When Geralt gets to a bit of land that’s too steep in Witcher 3, he adopts a wide-legged stance and slides down the hill like he’s riding an invisible snowboard. At some point, the development team were so enamored with this goofy bit of animation that they actually made a new skin for Geralt featuring a ski gear and a snowboard, and would drop this version of Geralt on snow mountaintops to watch him shred his way to the bottom of the slope.
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It doesn’t seem that this was ever planned to be part of the final game, but what if? Imagine the Geralt Extreme Sports spin-offs that might have been.
That’s one of the stories from episode three of Noclip’s Witcher documentary, which is absolutely filled with fascinating insight on the development of the series. (If you want to see the snowboarding in action, it’s at 16:35.) The first episode focused on the origins of CD Projekt, the second on the development of Wither 1 and 2, and now the third is focused on how The Witcher 3’s world came to life.
As CD Projekt’s first open-world game, it presented unique challenges. The world was essentially built in broad strokes, with artists and level designers coming by in waves to fill in the details and make certain the land was populated with interesting things. One artist might come to a village and realize it looks bare, then fill it in with flowers, trees, and rocks. Then a quest designer might come through and see this adorable little town and want to write a story for that location – but the houses are empty. So that designer talks to an environment artist, who asks about the people living there and what their relationships are like, so then the home is populated with relevant stuff.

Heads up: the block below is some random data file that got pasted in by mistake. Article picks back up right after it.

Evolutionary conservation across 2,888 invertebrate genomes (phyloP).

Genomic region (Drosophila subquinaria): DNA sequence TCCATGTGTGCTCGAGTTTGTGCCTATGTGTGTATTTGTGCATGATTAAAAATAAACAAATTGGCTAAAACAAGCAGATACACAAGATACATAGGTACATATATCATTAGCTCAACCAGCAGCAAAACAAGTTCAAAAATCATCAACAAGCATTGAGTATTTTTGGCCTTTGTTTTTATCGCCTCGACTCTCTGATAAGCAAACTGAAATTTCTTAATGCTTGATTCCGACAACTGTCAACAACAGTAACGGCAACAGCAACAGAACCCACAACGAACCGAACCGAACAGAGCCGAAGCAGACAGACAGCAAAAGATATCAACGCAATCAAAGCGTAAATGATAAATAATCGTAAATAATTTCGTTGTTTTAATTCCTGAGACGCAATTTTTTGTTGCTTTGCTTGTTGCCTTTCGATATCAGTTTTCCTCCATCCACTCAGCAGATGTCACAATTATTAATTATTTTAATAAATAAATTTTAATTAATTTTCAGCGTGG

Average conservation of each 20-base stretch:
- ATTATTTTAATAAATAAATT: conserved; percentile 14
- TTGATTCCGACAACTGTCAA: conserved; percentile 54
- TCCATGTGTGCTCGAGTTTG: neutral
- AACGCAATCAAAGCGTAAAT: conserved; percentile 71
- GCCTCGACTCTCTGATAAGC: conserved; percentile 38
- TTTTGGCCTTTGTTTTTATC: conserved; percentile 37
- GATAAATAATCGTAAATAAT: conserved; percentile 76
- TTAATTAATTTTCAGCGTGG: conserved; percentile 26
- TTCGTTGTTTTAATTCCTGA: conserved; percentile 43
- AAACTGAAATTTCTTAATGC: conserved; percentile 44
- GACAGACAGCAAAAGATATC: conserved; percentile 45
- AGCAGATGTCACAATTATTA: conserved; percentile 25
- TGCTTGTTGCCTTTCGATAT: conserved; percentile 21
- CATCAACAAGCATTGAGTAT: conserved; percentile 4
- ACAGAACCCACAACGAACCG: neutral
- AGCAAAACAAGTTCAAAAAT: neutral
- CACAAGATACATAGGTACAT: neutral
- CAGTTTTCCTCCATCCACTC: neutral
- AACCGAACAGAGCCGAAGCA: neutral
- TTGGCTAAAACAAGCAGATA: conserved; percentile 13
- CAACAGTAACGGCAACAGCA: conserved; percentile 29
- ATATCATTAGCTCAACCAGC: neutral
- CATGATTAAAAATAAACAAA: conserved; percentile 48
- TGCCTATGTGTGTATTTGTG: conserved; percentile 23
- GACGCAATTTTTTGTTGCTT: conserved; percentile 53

It’s a massively collaborative process, and you can see by degrees how a world so giant managed to be populated with so many interesting, detailed locations. Of course, the bottom-up approach had its own problems, like when a famine-stricken region ended up populated with all the same foodstuffs the richer areas enjoyed.
There’s loads more and, again, it’s well worth watching the doc if you’ve any interest in how The Witcher was made. Two more episodes are set to release over the weekend.